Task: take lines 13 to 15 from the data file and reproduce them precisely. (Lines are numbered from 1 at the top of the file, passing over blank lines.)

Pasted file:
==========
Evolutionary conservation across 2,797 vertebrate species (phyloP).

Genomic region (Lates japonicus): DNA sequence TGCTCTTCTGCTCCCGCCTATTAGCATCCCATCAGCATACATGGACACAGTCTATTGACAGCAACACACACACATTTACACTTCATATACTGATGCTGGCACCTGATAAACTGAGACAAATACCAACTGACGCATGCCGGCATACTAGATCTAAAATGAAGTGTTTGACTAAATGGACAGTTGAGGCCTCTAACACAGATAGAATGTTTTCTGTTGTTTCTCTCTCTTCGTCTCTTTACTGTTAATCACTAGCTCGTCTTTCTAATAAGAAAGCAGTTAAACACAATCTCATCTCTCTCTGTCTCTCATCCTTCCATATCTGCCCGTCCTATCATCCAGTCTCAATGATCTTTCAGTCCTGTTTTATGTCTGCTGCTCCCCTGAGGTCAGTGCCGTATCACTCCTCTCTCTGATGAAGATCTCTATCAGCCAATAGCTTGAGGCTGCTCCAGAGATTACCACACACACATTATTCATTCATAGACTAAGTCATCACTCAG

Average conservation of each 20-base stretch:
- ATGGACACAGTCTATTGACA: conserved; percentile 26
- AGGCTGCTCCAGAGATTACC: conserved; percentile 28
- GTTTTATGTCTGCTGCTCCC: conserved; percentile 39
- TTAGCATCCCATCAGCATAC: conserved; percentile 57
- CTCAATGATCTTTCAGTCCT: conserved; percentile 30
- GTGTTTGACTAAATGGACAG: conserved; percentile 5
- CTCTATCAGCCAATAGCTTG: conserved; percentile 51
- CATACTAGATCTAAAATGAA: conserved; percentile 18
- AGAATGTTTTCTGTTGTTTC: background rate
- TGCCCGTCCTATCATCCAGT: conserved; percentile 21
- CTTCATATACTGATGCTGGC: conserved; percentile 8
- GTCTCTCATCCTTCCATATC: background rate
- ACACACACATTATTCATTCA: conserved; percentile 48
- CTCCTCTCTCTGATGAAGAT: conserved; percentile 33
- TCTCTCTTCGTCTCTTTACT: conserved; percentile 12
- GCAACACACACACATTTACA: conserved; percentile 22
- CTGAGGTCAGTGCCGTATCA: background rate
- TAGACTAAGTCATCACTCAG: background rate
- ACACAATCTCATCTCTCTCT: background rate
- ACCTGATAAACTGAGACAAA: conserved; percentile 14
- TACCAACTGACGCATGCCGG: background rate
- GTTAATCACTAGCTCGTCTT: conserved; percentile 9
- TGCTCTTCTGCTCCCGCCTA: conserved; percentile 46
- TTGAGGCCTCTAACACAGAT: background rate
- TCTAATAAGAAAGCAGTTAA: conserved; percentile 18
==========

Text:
- TGCCCGTCCTATCATCCAGT: conserved; percentile 21
- CTTCATATACTGATGCTGGC: conserved; percentile 8
- GTCTCTCATCCTTCCATATC: background rate